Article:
these are some of my works after I started using pink in my works. first one is in watercolour and pen on paper, second work is in mixed media.



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My own identity crucially depends on

my dialogical relations with others.


I am seeing myself in the eyes of the Other. With comparing my similarities and differences between “I” and “You” I can write about my identity. I am different from You and, in the same time, similar to You. I’m seeing the things what I have or I don’t have through You. So, every identity depends on the other’s identity. It is impossible to separate only one “clear” identity for itself. My words are the words of the others. How they showed me. Or how they seas me. And at the same time, how I see them.

Identity is flowing everywhere at the same time.

Identity doesn’t have borders. 

Identity is multilayered.

All these layers of identity are written and remembered in the objects around me. My memory is “printed” on every object I am using. Objects are keepers of the memory which is written by mine subjective identity. 


* I am writing from the ‘subjective identity’ point of view. I’m using the first person, singular because I can’t speak in the name of the others.

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"What brings us together, even when coming from different walks of life, backgrounds, experiences, and cultures?

This is a very intriguing question for me as it has made me want to start a new project entirely. I have created a project that deals with the dynamics of family and household, and another one which is currently on the EAS called AGES which deals with how capitalism and globalisation work hand in hand, and how that here in South Africa talk about power as to who is owning what.

But the question above reminded me how art can be used as a social tool to talk about our similarities rather than difference, i remember the edge and passion i had before i was even viewed as a photographer.

That enthusiasm and positive energy that helped me to want to be an artist and to purse a career which i felt was going t0 have an opportunity to collaborate with a lot of people and have reactions

This brought to me a chance to let go of my ego and expectations,  because when working with people, we have to have common understanding and strength in order to be able to create a project which reflect both parties level of creativity and intention.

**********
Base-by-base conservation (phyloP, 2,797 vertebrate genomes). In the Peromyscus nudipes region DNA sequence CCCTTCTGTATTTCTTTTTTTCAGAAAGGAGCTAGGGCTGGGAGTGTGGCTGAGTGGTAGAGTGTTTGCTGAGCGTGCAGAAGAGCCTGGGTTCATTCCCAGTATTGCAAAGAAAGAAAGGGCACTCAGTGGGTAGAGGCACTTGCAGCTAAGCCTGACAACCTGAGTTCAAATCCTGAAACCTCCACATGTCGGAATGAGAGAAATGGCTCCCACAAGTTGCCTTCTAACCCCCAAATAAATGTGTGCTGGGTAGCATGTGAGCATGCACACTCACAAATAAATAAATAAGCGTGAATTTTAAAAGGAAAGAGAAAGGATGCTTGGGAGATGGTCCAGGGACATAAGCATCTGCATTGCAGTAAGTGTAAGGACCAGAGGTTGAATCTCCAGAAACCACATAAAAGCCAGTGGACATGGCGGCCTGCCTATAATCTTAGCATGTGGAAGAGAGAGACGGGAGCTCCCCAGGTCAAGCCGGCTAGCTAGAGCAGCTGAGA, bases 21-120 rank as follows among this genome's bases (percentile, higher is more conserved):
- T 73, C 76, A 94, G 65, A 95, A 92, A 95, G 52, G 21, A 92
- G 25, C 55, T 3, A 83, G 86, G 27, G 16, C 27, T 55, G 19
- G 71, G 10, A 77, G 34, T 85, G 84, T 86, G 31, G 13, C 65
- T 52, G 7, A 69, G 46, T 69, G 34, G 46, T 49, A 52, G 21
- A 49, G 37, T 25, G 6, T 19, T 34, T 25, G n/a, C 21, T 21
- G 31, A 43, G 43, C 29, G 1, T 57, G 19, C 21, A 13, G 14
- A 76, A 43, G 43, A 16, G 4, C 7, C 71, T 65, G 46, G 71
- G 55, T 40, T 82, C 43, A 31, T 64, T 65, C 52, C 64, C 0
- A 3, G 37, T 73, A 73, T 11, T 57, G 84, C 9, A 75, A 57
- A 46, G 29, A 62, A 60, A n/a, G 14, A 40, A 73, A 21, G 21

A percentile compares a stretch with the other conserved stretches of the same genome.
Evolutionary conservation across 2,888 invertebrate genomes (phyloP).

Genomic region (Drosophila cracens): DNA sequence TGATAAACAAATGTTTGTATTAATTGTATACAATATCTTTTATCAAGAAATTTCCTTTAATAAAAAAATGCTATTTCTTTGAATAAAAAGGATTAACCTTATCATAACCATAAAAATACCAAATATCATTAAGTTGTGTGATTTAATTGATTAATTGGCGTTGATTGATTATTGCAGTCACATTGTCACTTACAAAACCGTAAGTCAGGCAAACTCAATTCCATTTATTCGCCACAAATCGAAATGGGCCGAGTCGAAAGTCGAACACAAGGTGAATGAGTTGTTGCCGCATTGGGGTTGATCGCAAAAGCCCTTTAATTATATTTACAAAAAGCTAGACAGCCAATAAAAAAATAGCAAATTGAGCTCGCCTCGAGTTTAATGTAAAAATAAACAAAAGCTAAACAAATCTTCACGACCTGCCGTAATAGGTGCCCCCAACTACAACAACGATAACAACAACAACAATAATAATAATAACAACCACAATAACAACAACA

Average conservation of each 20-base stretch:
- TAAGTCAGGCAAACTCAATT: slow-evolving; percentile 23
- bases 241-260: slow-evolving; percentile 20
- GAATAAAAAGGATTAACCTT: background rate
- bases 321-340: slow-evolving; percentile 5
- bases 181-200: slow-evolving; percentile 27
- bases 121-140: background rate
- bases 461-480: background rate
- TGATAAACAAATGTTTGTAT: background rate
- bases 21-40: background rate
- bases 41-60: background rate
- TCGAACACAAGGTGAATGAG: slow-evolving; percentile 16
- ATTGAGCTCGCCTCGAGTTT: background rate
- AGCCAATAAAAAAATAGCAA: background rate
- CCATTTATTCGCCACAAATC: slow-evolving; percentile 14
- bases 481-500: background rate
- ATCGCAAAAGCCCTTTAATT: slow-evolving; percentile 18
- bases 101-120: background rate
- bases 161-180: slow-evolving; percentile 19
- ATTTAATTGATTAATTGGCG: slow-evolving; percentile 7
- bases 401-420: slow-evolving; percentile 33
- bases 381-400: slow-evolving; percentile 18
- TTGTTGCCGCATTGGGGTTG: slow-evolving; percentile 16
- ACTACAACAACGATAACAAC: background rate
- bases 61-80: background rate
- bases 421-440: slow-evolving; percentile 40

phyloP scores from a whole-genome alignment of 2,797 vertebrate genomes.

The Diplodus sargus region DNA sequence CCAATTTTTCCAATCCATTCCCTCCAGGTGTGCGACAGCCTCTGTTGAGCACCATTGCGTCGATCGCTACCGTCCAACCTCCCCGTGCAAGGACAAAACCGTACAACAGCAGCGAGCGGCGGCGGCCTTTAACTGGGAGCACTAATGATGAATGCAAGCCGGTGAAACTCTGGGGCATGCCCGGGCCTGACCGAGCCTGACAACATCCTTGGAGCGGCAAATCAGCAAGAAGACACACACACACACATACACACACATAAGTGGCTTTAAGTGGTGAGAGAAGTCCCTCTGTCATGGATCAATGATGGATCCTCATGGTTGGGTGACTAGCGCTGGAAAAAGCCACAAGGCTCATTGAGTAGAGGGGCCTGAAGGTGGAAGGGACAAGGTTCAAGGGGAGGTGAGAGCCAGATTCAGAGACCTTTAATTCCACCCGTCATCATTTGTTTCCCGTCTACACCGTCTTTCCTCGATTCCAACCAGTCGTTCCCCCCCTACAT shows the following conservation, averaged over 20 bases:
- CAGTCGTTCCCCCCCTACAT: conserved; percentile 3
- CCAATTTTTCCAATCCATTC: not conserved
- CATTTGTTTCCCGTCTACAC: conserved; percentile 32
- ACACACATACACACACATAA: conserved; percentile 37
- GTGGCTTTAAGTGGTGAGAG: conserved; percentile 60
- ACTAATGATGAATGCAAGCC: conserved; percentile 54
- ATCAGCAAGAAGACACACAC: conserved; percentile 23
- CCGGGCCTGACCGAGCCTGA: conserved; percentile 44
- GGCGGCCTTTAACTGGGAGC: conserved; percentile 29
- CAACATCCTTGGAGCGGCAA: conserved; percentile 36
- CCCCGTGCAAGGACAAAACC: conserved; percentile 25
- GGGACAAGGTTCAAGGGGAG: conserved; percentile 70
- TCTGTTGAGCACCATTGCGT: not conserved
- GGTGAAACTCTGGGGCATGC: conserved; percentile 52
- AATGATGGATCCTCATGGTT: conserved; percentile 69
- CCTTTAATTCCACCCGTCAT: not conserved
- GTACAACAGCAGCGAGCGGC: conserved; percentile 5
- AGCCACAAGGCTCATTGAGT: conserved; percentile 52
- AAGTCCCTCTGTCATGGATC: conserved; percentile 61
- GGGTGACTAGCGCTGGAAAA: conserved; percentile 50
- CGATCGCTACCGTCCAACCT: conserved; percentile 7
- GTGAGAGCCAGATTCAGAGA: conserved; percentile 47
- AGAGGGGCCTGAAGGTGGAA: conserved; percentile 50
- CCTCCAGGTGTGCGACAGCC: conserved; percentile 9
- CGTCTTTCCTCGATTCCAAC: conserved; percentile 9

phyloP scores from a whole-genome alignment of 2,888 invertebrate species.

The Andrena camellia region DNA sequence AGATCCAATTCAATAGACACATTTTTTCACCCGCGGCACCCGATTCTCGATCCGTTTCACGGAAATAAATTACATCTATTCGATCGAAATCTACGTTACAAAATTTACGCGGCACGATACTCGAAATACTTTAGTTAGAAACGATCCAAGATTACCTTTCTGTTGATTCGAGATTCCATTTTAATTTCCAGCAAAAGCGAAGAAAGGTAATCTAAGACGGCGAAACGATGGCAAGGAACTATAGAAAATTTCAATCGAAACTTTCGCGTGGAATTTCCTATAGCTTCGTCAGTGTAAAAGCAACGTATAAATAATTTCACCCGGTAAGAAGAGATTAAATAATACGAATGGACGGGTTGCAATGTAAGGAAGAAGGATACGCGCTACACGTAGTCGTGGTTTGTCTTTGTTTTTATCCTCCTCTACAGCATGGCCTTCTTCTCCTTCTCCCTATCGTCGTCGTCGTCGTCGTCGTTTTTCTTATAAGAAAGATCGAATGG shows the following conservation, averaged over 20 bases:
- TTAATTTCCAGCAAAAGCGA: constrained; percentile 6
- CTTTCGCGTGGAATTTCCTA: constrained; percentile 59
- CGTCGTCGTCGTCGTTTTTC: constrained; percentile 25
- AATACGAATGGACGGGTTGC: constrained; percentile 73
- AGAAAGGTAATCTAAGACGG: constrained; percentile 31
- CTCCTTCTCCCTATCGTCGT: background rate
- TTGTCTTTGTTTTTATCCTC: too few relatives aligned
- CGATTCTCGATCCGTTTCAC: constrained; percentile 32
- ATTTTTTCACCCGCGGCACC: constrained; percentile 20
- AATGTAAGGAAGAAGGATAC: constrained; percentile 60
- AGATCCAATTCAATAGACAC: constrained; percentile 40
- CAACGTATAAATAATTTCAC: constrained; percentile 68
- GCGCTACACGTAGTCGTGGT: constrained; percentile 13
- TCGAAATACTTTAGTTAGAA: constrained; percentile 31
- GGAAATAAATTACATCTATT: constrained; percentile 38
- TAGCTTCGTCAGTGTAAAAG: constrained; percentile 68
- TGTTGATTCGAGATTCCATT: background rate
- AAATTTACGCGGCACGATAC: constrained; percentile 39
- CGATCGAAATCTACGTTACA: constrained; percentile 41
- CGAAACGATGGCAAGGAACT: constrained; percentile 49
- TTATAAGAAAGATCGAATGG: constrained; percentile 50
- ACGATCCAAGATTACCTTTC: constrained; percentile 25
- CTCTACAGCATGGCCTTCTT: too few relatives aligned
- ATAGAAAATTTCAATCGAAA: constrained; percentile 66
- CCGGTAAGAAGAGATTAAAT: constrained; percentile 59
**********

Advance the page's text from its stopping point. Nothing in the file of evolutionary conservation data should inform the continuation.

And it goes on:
I feel that this is a challenge which i am ready to take on and have a more in depth response to my life and experience and also known someone else background and culture, which i believe has a lot of similarities as well as differences, but have a common thread to them.

Looking forward to collaborations.

These are some images form my project on home.

which also was talking about my background, identity  and my culture in a family context.  But also raising question on the construct on home








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Landscapes are alive and in constant flux. Some lucky ones are still untouched while a large portion is infiltrated and is hostage to the ever growing demands of mankind. The whole ideology of man coexisting with nature is taken for granted and forgotten. We’ve been taking hold of landscapes as if they belong to serve our needs. Villages are expanding to become towns, towns to become cities, Cities to urban sprawls. In the process, there is complete disregard for loss of the inherent quality of a landscape. Thus, going through a transformation that completely changes the orientation of the landscape. A horizontal sweep of land experiences a sudden uprising. Geometric structures contradicting and negating the organic forms creates a divide. This divide comes up so gradually that we turn a blind eye to it in helplessness.

Sikkim (a mountainous region in North East India) is a place that I’ve frequented ever since childhood. In the later times there was a conscious observation of how the landscape there has transformed due to the boom in the tourism economy. An ironical situation really. The very landscapes which the tourism industry feeds on, has been eaten out by the industry itself. Once a serene uninhabited landscape has now been flooded with hotels, shopping complexes, food joints and other establishments. A land rich in its flora and fauna, mountainous terrain, and its ability to create a sense of solitude is gradually losing its charm.

I further associate Sikkim to the idea of Shangri la, a mythical kingdom, considered as a mountainous paradise devoid of any troubles associated with civilization. This series of works envisions a Himalayan utopia eventually turning into an urban utopia. Juxtaposed in such a way that it almost looks dystopic. A region, supposed to stay hidden/aloof from civilization has been infiltrated and taken over by urban structures which is creeping its way into the originally solitary landscape. The dystopic visuals suggest the presence of human beings in their absence.


All the original photographs are documentations of Sikkim which I’ve further manipulated by hand to put forward the idea mentioned above.

I want to delve deeper into the idea of transformation of landscapes and see what possibilities it can open up for me.  Feel free to critique and comment.


Below is the link to my vimeo page where  you can find out a little about what I've worked on previously:-